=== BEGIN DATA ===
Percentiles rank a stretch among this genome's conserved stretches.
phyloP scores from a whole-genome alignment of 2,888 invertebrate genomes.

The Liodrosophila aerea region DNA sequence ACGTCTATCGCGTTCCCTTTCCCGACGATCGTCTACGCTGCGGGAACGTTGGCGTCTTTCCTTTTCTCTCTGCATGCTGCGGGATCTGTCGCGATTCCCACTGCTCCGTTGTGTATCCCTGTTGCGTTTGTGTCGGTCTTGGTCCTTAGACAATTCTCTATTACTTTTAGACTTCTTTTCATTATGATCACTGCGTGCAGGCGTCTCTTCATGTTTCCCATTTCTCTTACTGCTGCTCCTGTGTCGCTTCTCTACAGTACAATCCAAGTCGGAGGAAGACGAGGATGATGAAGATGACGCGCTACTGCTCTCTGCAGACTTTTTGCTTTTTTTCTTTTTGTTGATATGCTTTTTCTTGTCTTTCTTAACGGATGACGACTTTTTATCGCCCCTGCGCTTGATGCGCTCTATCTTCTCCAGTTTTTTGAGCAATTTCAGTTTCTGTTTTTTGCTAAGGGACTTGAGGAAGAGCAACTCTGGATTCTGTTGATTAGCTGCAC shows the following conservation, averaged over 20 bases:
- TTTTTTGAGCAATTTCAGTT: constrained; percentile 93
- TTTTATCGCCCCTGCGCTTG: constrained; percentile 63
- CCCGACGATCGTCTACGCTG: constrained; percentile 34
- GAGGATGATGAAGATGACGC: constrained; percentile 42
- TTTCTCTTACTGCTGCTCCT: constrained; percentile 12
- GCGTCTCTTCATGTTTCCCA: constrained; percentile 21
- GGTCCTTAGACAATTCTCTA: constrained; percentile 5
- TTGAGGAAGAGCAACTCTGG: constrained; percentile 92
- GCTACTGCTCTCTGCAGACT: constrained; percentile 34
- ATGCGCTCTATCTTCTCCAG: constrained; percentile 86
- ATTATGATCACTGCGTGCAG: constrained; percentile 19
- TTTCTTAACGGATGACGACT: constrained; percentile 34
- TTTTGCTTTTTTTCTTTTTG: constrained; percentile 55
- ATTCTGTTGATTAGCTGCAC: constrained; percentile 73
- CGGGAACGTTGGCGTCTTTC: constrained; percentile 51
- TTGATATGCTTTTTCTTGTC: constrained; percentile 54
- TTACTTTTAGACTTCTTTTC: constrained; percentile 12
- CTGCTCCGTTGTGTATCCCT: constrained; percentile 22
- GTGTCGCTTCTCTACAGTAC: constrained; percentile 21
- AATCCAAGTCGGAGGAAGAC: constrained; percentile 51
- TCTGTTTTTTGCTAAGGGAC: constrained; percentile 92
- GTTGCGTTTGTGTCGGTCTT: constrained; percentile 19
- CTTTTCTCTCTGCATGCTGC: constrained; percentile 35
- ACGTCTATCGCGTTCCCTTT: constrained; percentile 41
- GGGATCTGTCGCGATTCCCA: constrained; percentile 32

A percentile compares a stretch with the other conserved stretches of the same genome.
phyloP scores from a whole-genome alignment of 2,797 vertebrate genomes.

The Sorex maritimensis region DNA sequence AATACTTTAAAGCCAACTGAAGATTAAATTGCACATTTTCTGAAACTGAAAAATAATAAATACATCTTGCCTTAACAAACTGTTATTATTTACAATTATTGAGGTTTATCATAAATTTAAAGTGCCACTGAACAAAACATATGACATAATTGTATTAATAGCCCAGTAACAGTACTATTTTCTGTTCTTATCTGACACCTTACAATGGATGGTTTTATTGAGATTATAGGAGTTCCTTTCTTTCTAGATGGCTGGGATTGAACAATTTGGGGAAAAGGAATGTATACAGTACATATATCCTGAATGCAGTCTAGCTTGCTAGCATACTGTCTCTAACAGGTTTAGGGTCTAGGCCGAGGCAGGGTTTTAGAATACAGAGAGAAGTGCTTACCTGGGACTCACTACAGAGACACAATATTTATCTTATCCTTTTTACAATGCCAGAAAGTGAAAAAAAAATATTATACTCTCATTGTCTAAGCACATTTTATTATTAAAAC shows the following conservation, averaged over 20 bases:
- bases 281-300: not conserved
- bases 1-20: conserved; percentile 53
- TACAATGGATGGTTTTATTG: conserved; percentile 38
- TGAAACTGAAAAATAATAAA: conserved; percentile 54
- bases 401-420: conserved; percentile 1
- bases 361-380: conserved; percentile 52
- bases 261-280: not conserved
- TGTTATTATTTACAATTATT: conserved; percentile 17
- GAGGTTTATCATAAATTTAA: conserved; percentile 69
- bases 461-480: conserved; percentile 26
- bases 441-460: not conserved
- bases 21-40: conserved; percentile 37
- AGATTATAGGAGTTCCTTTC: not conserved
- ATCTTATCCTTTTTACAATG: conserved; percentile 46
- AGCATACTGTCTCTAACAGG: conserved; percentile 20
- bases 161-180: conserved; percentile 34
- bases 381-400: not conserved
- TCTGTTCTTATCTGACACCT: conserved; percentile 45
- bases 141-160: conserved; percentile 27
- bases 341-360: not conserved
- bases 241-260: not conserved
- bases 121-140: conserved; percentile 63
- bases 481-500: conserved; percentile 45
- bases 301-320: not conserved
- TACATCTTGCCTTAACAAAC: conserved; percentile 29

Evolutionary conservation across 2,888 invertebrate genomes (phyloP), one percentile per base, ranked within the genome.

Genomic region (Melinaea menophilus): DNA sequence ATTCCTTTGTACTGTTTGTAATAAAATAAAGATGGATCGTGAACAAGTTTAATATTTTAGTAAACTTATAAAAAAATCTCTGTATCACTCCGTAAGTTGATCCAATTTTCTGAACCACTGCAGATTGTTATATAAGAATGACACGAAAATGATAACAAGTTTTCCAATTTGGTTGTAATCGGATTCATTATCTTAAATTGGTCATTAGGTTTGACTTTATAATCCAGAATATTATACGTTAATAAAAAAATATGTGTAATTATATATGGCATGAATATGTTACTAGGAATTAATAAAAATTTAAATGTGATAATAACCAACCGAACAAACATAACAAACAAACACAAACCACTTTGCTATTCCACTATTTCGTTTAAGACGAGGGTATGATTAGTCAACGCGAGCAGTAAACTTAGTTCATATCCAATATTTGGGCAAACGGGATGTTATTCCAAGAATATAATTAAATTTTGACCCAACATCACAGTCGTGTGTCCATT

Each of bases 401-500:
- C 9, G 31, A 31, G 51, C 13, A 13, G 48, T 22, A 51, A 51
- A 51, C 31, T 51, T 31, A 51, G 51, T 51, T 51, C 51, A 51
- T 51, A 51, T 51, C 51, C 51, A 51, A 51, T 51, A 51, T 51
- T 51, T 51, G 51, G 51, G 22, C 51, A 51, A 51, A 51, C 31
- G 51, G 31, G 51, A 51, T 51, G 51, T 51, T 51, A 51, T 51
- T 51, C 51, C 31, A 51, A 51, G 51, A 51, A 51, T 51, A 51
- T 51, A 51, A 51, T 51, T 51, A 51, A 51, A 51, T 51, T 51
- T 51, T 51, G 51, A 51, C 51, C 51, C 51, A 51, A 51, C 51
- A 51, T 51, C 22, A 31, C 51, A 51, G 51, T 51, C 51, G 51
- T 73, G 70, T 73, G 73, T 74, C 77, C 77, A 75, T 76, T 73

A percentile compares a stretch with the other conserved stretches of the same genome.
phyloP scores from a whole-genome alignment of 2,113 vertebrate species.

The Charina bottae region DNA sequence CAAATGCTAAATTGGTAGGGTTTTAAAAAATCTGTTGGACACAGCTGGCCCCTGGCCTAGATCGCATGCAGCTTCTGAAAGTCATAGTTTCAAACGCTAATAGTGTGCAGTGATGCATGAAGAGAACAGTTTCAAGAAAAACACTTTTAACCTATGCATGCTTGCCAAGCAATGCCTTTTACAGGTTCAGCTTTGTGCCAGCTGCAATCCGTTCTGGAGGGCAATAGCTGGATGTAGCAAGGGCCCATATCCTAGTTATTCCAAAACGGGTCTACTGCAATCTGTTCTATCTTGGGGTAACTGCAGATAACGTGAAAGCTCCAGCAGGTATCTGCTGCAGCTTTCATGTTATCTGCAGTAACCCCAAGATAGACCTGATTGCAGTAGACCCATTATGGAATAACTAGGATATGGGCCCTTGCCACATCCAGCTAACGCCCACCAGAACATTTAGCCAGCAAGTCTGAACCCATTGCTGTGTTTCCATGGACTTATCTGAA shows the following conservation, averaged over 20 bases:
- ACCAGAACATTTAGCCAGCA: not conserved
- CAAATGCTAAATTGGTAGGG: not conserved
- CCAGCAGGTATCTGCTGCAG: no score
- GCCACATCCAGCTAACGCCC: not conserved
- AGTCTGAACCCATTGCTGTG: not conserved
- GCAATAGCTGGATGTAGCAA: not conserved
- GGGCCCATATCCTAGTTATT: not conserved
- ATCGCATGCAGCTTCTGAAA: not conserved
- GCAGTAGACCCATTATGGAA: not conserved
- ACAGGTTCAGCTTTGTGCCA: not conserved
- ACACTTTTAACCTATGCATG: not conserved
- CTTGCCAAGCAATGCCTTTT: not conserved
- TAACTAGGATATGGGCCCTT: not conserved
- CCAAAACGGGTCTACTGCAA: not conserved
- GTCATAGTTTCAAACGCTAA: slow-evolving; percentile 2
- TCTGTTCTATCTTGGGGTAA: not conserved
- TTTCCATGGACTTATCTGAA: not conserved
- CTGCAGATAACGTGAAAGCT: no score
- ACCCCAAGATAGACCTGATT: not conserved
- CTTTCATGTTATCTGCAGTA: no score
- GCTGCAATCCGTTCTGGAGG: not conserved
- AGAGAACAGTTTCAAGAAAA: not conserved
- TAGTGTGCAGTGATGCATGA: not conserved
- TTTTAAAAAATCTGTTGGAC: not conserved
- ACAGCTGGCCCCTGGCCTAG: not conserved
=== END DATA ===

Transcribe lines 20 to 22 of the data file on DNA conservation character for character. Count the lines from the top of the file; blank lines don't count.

- TTACTTTTAGACTTCTTTTC: constrained; percentile 12
- CTGCTCCGTTGTGTATCCCT: constrained; percentile 22
- GTGTCGCTTCTCTACAGTAC: constrained; percentile 21